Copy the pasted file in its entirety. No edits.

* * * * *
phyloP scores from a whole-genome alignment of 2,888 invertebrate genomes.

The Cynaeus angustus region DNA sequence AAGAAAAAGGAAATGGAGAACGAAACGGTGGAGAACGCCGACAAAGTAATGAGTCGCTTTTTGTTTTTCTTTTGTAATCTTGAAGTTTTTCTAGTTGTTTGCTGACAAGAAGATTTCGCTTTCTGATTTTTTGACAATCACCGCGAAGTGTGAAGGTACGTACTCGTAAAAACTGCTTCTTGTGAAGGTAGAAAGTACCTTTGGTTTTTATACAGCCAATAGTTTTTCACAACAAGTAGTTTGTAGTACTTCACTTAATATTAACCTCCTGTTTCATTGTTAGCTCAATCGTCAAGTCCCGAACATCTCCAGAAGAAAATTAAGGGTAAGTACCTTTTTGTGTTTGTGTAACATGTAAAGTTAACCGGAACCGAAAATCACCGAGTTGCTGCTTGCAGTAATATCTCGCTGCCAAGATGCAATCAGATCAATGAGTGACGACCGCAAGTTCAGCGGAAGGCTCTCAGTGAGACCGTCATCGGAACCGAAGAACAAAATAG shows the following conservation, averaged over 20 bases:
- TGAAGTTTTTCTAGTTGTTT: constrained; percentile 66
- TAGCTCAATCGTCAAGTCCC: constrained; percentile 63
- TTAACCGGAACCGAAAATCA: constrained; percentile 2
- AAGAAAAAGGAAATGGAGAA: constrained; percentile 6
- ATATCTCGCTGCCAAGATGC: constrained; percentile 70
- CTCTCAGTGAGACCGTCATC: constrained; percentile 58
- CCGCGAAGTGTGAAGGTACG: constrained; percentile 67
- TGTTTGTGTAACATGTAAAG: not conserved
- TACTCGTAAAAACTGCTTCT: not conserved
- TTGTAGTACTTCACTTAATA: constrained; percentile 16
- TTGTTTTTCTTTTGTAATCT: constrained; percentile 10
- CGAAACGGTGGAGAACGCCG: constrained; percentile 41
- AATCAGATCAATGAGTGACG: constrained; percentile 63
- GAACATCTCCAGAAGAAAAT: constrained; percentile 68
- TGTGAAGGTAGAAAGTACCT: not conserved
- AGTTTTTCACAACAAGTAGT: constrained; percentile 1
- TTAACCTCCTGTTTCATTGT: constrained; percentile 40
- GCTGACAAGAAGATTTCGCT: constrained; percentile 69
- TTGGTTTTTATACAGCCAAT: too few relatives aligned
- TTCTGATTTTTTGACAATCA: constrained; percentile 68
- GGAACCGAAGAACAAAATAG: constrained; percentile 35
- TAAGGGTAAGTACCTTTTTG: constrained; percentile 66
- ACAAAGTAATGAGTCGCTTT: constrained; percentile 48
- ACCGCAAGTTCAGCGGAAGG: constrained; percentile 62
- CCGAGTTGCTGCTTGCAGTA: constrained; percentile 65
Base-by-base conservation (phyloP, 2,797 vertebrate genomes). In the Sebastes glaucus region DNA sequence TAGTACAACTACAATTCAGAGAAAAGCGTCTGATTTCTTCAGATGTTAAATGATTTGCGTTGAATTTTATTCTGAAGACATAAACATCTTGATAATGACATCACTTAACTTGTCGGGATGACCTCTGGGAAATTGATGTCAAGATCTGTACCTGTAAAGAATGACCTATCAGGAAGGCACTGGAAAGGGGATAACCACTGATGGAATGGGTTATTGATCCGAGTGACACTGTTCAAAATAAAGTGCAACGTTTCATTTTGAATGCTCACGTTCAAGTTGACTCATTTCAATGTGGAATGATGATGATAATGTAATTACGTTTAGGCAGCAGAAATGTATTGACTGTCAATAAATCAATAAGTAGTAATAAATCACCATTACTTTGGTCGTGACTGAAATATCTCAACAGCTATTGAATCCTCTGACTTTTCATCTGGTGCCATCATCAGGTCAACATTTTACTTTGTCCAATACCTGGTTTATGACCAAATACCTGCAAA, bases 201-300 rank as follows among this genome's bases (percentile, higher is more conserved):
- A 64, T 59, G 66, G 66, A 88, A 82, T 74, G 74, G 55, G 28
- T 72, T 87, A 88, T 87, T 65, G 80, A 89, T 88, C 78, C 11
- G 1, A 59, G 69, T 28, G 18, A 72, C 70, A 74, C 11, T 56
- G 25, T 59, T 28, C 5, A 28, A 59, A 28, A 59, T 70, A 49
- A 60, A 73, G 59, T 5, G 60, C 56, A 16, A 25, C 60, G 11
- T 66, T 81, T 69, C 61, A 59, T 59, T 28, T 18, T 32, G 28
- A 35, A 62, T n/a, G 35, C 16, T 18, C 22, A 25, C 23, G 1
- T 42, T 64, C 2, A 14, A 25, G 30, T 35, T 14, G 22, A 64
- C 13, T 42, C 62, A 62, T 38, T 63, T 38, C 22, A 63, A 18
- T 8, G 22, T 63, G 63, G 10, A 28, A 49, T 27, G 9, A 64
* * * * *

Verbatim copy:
phyloP scores from a whole-genome alignment of 2,888 invertebrate genomes.

The Cynaeus angustus region DNA sequence AAGAAAAAGGAAATGGAGAACGAAACGGTGGAGAACGCCGACAAAGTAATGAGTCGCTTTTTGTTTTTCTTTTGTAATCTTGAAGTTTTTCTAGTTGTTTGCTGACAAGAAGATTTCGCTTTCTGATTTTTTGACAATCACCGCGAAGTGTGAAGGTACGTACTCGTAAAAACTGCTTCTTGTGAAGGTAGAAAGTACCTTTGGTTTTTATACAGCCAATAGTTTTTCACAACAAGTAGTTTGTAGTACTTCACTTAATATTAACCTCCTGTTTCATTGTTAGCTCAATCGTCAAGTCCCGAACATCTCCAGAAGAAAATTAAGGGTAAGTACCTTTTTGTGTTTGTGTAACATGTAAAGTTAACCGGAACCGAAAATCACCGAGTTGCTGCTTGCAGTAATATCTCGCTGCCAAGATGCAATCAGATCAATGAGTGACGACCGCAAGTTCAGCGGAAGGCTCTCAGTGAGACCGTCATCGGAACCGAAGAACAAAATAG shows the following conservation, averaged over 20 bases:
- TGAAGTTTTTCTAGTTGTTT: constrained; percentile 66
- TAGCTCAATCGTCAAGTCCC: constrained; percentile 63
- TTAACCGGAACCGAAAATCA: constrained; percentile 2
- AAGAAAAAGGAAATGGAGAA: constrained; percentile 6
- ATATCTCGCTGCCAAGATGC: constrained; percentile 70
- CTCTCAGTGAGACCGTCATC: constrained; percentile 58
- CCGCGAAGTGTGAAGGTACG: constrained; percentile 67
- TGTTTGTGTAACATGTAAAG: not conserved
- TACTCGTAAAAACTGCTTCT: not conserved
- TTGTAGTACTTCACTTAATA: constrained; percentile 16
- TTGTTTTTCTTTTGTAATCT: constrained; percentile 10
- CGAAACGGTGGAGAACGCCG: constrained; percentile 41
- AATCAGATCAATGAGTGACG: constrained; percentile 63
- GAACATCTCCAGAAGAAAAT: constrained; percentile 68
- TGTGAAGGTAGAAAGTACCT: not conserved
- AGTTTTTCACAACAAGTAGT: constrained; percentile 1
- TTAACCTCCTGTTTCATTGT: constrained; percentile 40
- GCTGACAAGAAGATTTCGCT: constrained; percentile 69
- TTGGTTTTTATACAGCCAAT: too few relatives aligned
- TTCTGATTTTTTGACAATCA: constrained; percentile 68
- GGAACCGAAGAACAAAATAG: constrained; percentile 35
- TAAGGGTAAGTACCTTTTTG: constrained; percentile 66
- ACAAAGTAATGAGTCGCTTT: constrained; percentile 48
- ACCGCAAGTTCAGCGGAAGG: constrained; percentile 62
- CCGAGTTGCTGCTTGCAGTA: constrained; percentile 65
Base-by-base conservation (phyloP, 2,797 vertebrate genomes). In the Sebastes glaucus region DNA sequence TAGTACAACTACAATTCAGAGAAAAGCGTCTGATTTCTTCAGATGTTAAATGATTTGCGTTGAATTTTATTCTGAAGACATAAACATCTTGATAATGACATCACTTAACTTGTCGGGATGACCTCTGGGAAATTGATGTCAAGATCTGTACCTGTAAAGAATGACCTATCAGGAAGGCACTGGAAAGGGGATAACCACTGATGGAATGGGTTATTGATCCGAGTGACACTGTTCAAAATAAAGTGCAACGTTTCATTTTGAATGCTCACGTTCAAGTTGACTCATTTCAATGTGGAATGATGATGATAATGTAATTACGTTTAGGCAGCAGAAATGTATTGACTGTCAATAAATCAATAAGTAGTAATAAATCACCATTACTTTGGTCGTGACTGAAATATCTCAACAGCTATTGAATCCTCTGACTTTTCATCTGGTGCCATCATCAGGTCAACATTTTACTTTGTCCAATACCTGGTTTATGACCAAATACCTGCAAA, bases 201-300 rank as follows among this genome's bases (percentile, higher is more conserved):
- A 64, T 59, G 66, G 66, A 88, A 82, T 74, G 74, G 55, G 28
- T 72, T 87, A 88, T 87, T 65, G 80, A 89, T 88, C 78, C 11
- G 1, A 59, G 69, T 28, G 18, A 72, C 70, A 74, C 11, T 56
- G 25, T 59, T 28, C 5, A 28, A 59, A 28, A 59, T 70, A 49
- A 60, A 73, G 59, T 5, G 60, C 56, A 16, A 25, C 60, G 11
- T 66, T 81, T 69, C 61, A 59, T 59, T 28, T 18, T 32, G 28
- A 35, A 62, T n/a, G 35, C 16, T 18, C 22, A 25, C 23, G 1
- T 42, T 64, C 2, A 14, A 25, G 30, T 35, T 14, G 22, A 64
- C 13, T 42, C 62, A 62, T 38, T 63, T 38, C 22, A 63, A 18
- T 8, G 22, T 63, G 63, G 10, A 28, A 49, T 27, G 9, A 64